If your facility is struggling with developing a properly risk based internal audit plan within resource limitations, you are not alone. With the myriad of changes that happen each year in healthcare and the subsequent risks that are presented, it is imperative to develop an internal audit plan that fits the needs of your organization.
An internal audit plan is simply a plan to provide a review of an organization’s processes and procedures over selected areas to ensure financial and operational controls are in place and assure they are mitigating risk for the organization. In healthcare, a common key component of any internal audit plan is compliance-related risks. The Office of Inspector General (OIG) has stated there are basic elements when constructing the compliance portion of your internal audit plan, one of which is conducting internal monitoring and auditing focused on billing and coding issues through performance of periodic reviews. This component of the compliance plan can provide documented evidence to the OIG in their assessment of whether reasonable efforts were taken to avoid fraud and abuse. We have created a checklist below to ensure best practices are met:
Establish an Auditor
We recommend the reviews be performed by qualified and credentialed coding and billing staff. If your facility does not have an internal qualified reviewer, an independent consultant should be utilized. If your facility does choose to perform coding and billing reviews internally, we recommend that an independent review be conducted on an annual basis.
The determination of who will perform the audits is an internal organizational decision. Some organizations have the resources to perform quarterly audits as mentioned above, and ensuring the personnel have the proper credentials and have some level of independence is important for an effective audit process in this area. For other organizations, having the proper resources available is not feasible, in which case, an external resource can be engaged. In other cases, a blend of both may be more appropriate. The organization can engage with an audit partner to assist when needed or for specific types of audits.
Determine the Frequency of the Reviews
Best practice states to perform reviews at least on a quarterly basis. If significant issues are noted, this may require more frequent reviews. Once issues are identified, and resolution is agreed to by all parties involved, a plan should be put in place to discuss appropriate actions to resolve errors noted and/or provide necessary education to the appropriate staff. Also, follow up audits should be considered, particularly if a higher level of errors are identified.
Establish an “Accuracy” Goal
A minimum accuracy threshold needs to be established by the organization. A coding and billing audit can serve as a baseline and identify any areas with a high error rate. Reviews can also identify areas of weakness that can serve as a basis for education and remediation of issues identified.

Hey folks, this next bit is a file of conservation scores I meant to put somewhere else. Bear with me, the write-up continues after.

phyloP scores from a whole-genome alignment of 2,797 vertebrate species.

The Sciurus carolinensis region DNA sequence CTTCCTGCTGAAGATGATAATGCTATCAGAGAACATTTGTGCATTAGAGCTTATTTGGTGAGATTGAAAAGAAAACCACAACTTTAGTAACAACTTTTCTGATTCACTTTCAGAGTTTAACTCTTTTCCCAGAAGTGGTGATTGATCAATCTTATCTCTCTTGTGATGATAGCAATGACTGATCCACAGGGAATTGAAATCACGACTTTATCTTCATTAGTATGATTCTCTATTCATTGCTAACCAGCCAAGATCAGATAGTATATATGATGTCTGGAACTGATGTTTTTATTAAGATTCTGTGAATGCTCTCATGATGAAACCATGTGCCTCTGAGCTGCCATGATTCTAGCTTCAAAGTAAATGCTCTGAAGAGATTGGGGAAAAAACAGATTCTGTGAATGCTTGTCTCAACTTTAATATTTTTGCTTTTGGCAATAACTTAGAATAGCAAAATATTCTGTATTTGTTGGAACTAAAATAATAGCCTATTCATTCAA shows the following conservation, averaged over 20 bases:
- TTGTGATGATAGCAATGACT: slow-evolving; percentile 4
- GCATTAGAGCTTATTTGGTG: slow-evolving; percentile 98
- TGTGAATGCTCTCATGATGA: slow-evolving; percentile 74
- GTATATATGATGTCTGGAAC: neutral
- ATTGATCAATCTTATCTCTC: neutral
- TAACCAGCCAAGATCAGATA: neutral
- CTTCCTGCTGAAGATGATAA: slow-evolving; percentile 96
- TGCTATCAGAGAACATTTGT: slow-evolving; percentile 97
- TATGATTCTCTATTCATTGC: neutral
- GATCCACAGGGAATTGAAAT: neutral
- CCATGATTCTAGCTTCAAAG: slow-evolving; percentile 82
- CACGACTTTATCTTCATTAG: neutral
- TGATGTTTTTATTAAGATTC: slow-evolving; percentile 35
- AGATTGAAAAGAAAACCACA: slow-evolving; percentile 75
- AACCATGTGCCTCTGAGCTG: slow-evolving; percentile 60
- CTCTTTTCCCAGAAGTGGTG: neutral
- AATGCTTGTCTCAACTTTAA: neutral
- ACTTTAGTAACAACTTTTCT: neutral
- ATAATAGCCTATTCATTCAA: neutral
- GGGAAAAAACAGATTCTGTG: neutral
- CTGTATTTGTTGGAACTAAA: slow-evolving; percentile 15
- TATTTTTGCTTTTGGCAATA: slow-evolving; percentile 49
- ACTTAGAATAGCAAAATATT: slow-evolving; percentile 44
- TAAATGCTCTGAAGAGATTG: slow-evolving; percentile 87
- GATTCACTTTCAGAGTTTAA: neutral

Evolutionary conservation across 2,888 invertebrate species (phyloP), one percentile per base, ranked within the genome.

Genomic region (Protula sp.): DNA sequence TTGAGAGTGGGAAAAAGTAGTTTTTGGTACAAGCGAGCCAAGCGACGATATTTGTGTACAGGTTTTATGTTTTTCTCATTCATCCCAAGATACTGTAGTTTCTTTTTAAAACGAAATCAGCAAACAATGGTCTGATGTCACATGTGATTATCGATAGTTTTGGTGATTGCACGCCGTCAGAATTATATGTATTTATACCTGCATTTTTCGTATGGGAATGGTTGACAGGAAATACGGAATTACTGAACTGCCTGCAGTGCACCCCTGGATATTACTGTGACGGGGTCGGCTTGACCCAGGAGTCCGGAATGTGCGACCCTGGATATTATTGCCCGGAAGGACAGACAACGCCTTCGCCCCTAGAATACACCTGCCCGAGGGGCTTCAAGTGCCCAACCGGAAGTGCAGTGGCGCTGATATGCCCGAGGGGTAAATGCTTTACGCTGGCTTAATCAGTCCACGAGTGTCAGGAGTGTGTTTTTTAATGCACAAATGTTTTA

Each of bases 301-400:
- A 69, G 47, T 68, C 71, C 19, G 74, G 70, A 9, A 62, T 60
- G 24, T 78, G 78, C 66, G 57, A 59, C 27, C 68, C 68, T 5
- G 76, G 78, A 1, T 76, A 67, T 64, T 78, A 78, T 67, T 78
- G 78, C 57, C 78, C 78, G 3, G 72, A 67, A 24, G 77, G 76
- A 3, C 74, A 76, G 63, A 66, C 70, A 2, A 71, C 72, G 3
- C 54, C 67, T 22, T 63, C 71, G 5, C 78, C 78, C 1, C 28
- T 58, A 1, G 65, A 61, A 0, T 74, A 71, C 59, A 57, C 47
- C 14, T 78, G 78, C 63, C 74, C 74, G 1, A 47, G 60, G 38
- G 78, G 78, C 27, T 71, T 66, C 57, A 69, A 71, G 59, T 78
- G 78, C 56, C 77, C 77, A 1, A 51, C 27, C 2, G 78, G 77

An accuracy goal gives the organization some parameters to reach towards. Once audits are completed, these accuracy goals will allow for prioritization for follow-up audits and assist in determining where educational resources should focus. Each area identified in the review should be assigned a risk category based on severity. Here is a suggested guide:
|Degree of Risk and Priority of Action|
|Severe||Notes an issue identified that if not addressed immediately has a high likelihood of impacting the completion of the organization’s strategic or operational objectives.|
|High||A finding with a high probability of material adverse effects that requires immediate action in order to address the concern and reduce risk to the organization.|
|Medium||A finding with a medium probability of material adverse effects that requires management action in order to address the concern and reduce risk to the organization.|
|Low||A finding with a low probability of material adverse effects that requires management to address the concern and reduce risk to the organization.|
|Insignificant||A finding identified by auditors with no risk or impact but typically represents informational or educational purposes.|
Establish the Audit Size
Sample size is essential in determining accuracy. Smaller sample sizes may not pick up coding and billing error trends. For professional reviews, we typically recommend auditing 10 encounters per provider. This allows for a comprehensive review of a variety of levels. For hospital inpatient/outpatient reviews, the sample size would be dependent on the size of the organization and the volume of patients seen within the various departments.
As noted, quarterly audits of randomly chosen encounters/cases are considered best practice. However, depending on the size of the organization, including all outpatient hospital claims in the population sample will likely be unrealistic. Narrowing the focus to specific areas—the Emergency Department, encounters or a specific type of high volume surgery, for example—may be an option based upon the situation. The focused areas/topics can be planned out for each quarter in advance while allowing flexibility in case an area of concern arises during the audit period.